On making a book trailer

For one of the classes I am taking this semester, I needed to create a book trailer.  I read a book we had just received from our Junior Library Guild Subscription, These Shallow Graves, by Jennifer Donnelly.  It is a historical fiction mystery, set in New York City in the 1890s – which seems to be a fairly popular setting in YA fiction.  I enjoyed the novel, and thought especially that the depictions of social constraints for all types of people in that setting were well used.  Also, as a Jennifer Donnelly novel, the characters are engaging and rich, and I found myself cringing as the heroine, Jo Montfort, was often in dangerous situations.

I then set about creating my trailer, and I admit, the whole process easily took me more hours than the literature review I had due for my other class did.  I began by using an iMovie template, but found it to be unworkable.  I was not able to modify the template at all, and while it did have great features, I decided to abandon it and go another route.  ( I have subsequently been informed that you can save a template as a project, and then modifications are much more possible).

After a quick internet search, I happened across an article by Richard Byrne called, “Free Technology for Teachers: 5 Free Tools for Creating Book Trailer Videos”.  I had used Animoto in the past, but my free trial had ended, and I was not sure if I could justify the purchase price at this time.  I decided to try Masher, as it offered the tools I needed.

I was able to create a pretty good video between using Masher and music from the Free Music Archive – but then I could not get it to download.  Tech support from Masher was helpful throughout, but we never did fix the issue.  They did suggest next time I sign up as an educator and try it that way, so that might be an avenue I do consider.

At this point I was cursing the entire concept of Book Trailers, and ended up emailing a librarian listserv I belong to.  They were, of course, highly helpful, and one person suggested the Chrome extension WeVideo.  I installed that, and it worked very well.  My video worked, and it was easy to add text to the still images I had found.  I will say the saving grace for me was that as I found images, I copied and pasted their link into a Google Drive document, so I could find the images later and cite them correctly.  Also, I saved the images to my photos and desktop so I could get them again later.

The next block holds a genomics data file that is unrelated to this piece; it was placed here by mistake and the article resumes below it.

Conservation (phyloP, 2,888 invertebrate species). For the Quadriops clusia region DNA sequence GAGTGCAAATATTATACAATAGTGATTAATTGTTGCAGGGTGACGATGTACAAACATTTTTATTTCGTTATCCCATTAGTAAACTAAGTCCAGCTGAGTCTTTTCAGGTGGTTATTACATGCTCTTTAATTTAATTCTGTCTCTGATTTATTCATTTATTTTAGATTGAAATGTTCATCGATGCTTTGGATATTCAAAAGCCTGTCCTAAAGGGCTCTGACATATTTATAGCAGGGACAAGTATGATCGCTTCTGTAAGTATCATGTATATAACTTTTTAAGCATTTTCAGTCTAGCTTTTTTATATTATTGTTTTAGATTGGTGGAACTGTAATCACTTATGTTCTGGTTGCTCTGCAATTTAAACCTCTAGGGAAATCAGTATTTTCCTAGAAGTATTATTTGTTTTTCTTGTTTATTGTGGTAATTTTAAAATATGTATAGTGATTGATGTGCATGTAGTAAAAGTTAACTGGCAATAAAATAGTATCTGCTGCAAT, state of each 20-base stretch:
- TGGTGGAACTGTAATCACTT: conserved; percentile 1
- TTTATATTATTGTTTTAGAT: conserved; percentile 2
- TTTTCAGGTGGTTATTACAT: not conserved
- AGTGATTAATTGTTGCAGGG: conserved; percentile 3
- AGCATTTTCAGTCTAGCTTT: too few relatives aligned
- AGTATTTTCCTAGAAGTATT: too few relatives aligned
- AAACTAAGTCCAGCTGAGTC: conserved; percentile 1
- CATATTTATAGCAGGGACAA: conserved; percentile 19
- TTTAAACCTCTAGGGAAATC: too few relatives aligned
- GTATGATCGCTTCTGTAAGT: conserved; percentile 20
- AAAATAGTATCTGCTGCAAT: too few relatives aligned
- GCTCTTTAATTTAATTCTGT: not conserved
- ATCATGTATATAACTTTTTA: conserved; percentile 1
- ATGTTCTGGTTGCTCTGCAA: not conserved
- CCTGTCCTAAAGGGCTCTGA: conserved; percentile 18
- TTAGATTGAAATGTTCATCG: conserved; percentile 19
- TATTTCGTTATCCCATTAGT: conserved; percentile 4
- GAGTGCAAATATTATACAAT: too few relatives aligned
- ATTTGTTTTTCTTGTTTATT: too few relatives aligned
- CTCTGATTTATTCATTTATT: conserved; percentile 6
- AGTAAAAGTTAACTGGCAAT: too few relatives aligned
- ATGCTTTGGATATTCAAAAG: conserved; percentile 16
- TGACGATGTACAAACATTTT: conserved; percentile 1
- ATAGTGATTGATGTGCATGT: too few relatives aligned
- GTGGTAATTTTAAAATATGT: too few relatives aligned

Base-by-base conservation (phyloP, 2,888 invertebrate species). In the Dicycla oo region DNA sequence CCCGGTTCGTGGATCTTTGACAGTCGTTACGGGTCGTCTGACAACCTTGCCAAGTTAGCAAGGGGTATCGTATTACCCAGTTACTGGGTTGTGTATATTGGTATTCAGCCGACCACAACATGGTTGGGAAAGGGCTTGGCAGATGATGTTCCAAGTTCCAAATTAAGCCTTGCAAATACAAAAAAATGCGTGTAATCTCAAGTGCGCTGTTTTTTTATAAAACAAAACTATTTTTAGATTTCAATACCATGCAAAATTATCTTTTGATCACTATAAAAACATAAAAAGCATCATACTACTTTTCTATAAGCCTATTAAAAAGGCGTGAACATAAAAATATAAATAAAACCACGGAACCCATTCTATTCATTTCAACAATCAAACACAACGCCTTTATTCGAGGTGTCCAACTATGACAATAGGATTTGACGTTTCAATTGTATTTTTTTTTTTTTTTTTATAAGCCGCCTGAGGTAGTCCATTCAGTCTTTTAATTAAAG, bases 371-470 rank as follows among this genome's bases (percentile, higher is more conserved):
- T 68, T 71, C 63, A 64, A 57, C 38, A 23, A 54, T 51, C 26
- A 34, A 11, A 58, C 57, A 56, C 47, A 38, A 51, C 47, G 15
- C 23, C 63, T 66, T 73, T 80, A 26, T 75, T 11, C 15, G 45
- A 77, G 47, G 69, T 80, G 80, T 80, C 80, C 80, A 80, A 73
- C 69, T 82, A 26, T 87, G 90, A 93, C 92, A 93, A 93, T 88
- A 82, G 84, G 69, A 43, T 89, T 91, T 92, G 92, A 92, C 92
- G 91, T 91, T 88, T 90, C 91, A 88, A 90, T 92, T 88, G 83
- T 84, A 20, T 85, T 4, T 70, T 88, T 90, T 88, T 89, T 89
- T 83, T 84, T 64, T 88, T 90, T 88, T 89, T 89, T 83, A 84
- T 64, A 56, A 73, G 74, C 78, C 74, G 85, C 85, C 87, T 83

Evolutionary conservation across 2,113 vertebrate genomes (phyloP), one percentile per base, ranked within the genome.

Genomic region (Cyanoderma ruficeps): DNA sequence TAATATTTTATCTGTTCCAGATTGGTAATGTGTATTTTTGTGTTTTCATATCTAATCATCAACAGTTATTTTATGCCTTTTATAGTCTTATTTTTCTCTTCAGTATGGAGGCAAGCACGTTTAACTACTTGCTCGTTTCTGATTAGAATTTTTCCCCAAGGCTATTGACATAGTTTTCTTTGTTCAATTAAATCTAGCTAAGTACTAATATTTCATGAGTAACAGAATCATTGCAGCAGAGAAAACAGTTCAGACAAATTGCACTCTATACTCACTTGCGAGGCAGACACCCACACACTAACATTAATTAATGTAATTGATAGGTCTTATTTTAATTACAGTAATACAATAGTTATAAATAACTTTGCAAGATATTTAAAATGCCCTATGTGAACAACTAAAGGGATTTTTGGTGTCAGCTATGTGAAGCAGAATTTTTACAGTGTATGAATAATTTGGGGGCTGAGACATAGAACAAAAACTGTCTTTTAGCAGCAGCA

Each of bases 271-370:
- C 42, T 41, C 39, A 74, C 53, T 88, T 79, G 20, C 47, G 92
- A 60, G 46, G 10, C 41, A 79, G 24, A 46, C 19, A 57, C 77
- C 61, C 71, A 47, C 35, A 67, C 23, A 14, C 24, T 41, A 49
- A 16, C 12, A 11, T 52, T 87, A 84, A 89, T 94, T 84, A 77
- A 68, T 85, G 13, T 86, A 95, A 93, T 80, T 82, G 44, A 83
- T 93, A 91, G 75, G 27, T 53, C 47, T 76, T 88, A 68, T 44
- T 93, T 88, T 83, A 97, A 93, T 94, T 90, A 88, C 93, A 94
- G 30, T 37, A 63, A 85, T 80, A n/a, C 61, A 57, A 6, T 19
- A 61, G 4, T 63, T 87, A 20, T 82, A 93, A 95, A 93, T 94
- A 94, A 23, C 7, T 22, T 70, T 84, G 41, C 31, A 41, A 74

Finally done with that, I spent the next hour or two on my works cited page, thinking perhaps historical fiction, with the difficulties in image finding, was not the best original choice.

I admit my attitude was pretty bad regarding the whole episode, until a couple of days later, when a student came into the library with tech issues of their own.  I worked with them on troubleshooting, and even suggested WeVideo as an alternative to Screencastify.  They decided to stay with the original program, but the interaction made me realize that unless I am willing to try new programs and technology, how will I continue to help my students?  Also, I will not glibly throw off the suggestion to just, “make a book trailer”, without coming up with some appropriate guides and help for my students first.

I am not going to share my finished project here for a couple of reasons.  1 – All I can see are the mistakes on this one. 2. – I have a works cited page, but I lack the rights for a lot of the images, and I don’t want to be a poor steward of copyright law.

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Author: JSBennivan

I am starting my third year as a school librarian, my seventeenth year in education. I finished my school library certification courses in August of 2016.

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